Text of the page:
Fee’s book was the most fascinating for me.  As a Pentecostal scholar and minister, Fee has a very strong appeal to me as someone raised in and involved with Pentecostalism, and as someone who loves intellectual pursuits.  The combination is still rare, though slowly changing I hope.  Fee impressed on me the wealth of all the resources that we’ve been given.  Between the lexicons, the commentaries, the synopses, and dictionaries, it’s astonishing.  Seeing a process laid out for doing detailed reading was also helpful, and I know it’s something I’ll return to in the future, Lord willing, when I preach or teach.  The final thing which struck me in Fee’s book was his deep appreciation for the Spirit’s activity in the text.  His appeal, in the middle of all of the scholarship, to encounter God in the text, and to let God examine you through the text, is something that I hopes stays with me.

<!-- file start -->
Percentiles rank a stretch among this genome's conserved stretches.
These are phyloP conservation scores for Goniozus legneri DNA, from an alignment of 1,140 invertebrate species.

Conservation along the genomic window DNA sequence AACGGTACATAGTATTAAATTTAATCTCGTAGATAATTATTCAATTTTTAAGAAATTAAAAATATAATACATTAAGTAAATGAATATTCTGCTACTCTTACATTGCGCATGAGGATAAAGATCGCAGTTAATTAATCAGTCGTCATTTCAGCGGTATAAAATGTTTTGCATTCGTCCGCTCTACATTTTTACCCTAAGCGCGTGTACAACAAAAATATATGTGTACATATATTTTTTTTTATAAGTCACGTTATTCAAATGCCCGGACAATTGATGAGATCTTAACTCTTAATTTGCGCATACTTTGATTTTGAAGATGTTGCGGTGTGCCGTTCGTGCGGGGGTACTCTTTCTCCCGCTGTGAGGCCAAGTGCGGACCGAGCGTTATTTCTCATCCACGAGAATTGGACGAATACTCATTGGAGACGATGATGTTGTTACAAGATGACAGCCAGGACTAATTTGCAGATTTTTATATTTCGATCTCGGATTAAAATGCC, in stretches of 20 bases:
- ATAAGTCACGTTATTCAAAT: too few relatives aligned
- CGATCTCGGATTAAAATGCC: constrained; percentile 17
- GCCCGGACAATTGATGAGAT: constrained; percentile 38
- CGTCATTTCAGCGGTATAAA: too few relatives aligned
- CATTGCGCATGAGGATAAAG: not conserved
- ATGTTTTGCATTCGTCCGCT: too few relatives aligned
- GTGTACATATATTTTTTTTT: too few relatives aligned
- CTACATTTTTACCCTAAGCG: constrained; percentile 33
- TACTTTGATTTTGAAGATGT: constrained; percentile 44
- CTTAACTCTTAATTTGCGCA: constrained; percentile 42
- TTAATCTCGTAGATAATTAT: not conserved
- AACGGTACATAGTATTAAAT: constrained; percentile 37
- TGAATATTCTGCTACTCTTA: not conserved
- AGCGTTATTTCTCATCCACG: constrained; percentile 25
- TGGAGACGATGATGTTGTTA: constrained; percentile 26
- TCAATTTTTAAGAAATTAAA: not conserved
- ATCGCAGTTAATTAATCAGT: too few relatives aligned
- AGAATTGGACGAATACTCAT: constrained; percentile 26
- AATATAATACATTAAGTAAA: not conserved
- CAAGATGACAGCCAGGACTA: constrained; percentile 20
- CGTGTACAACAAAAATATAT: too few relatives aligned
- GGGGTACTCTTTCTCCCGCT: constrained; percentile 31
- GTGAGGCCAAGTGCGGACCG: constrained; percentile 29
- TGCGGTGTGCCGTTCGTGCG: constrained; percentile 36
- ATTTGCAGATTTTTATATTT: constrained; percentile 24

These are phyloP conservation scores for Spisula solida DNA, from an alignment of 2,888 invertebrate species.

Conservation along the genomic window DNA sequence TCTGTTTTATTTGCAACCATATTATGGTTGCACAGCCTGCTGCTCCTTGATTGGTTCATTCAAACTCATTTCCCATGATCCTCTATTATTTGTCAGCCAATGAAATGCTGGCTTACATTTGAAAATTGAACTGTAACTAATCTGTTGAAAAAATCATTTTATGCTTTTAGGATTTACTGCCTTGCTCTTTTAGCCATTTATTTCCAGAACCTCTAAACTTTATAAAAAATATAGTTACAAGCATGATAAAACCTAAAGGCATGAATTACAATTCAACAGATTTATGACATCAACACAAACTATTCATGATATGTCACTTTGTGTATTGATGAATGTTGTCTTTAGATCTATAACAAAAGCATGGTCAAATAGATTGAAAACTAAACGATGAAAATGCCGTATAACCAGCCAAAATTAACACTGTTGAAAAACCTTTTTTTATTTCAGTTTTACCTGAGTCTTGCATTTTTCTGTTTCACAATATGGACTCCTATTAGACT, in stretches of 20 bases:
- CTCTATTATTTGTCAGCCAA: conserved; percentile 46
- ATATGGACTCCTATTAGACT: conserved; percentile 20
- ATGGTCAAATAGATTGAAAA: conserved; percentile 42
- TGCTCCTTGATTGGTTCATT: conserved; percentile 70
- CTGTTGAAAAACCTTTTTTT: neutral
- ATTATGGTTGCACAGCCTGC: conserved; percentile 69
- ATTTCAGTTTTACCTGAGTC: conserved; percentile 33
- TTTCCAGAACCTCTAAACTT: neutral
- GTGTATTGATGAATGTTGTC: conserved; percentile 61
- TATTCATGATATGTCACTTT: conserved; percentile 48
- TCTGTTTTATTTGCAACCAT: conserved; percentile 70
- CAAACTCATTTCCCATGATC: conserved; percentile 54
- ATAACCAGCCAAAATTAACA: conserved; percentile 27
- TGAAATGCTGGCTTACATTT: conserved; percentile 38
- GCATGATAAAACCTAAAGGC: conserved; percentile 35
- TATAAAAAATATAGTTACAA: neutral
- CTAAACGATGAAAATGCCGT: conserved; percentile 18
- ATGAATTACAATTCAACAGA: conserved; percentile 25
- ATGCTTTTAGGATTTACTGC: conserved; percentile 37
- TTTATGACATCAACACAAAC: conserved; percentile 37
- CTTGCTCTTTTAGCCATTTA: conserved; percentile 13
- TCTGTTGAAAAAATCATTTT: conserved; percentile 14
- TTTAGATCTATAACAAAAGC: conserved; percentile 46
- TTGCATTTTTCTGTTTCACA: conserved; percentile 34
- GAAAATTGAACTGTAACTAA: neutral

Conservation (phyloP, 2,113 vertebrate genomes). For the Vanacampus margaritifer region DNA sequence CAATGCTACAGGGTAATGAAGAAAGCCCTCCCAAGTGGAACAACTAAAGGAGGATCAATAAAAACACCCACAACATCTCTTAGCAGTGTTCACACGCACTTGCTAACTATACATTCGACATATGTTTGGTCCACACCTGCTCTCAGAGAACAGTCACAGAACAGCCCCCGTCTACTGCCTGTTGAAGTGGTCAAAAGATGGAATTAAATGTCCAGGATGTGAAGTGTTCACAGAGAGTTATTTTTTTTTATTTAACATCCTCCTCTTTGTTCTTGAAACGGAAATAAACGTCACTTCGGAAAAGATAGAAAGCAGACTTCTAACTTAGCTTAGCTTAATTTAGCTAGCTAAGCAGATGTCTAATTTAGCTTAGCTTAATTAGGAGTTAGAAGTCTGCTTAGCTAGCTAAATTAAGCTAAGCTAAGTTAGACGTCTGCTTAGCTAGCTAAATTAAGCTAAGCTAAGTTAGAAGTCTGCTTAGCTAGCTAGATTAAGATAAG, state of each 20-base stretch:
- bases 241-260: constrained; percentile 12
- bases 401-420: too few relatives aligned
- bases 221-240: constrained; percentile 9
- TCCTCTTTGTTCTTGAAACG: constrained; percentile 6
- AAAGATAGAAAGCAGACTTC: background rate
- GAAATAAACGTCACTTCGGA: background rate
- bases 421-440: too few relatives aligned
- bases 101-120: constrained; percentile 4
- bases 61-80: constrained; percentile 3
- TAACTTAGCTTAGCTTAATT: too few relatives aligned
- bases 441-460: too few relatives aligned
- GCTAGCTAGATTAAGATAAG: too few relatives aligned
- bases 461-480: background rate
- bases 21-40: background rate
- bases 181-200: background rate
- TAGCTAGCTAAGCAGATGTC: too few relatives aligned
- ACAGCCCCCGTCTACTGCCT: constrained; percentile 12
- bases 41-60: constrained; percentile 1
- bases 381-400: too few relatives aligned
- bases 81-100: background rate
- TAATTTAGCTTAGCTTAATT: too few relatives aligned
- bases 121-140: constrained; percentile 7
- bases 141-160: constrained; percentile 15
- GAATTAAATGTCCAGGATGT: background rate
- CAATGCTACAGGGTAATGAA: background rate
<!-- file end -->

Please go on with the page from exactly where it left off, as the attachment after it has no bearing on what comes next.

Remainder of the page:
Finally, there was Black’s book on Linguistics.  In all frankness, this book was the most difficult.  Perhaps it’s because my lack of exposure to linguistics, but I found it rather boring.  Black did a good job of presenting the basics of linguistics and giving examples from New Testament Greek.  He claimed throughout that the linguistics discipline has much to contribute to New Testament studies.  While I believe him, he didn’t show this very much.  Perhaps that was beyond the scope of the book, but it would have kept me much more interested in the book.  That said, he did cause me to think more about how language works in general.  This definitely helps one not make bogus conclusions when studying Greek, especially when doing word studies.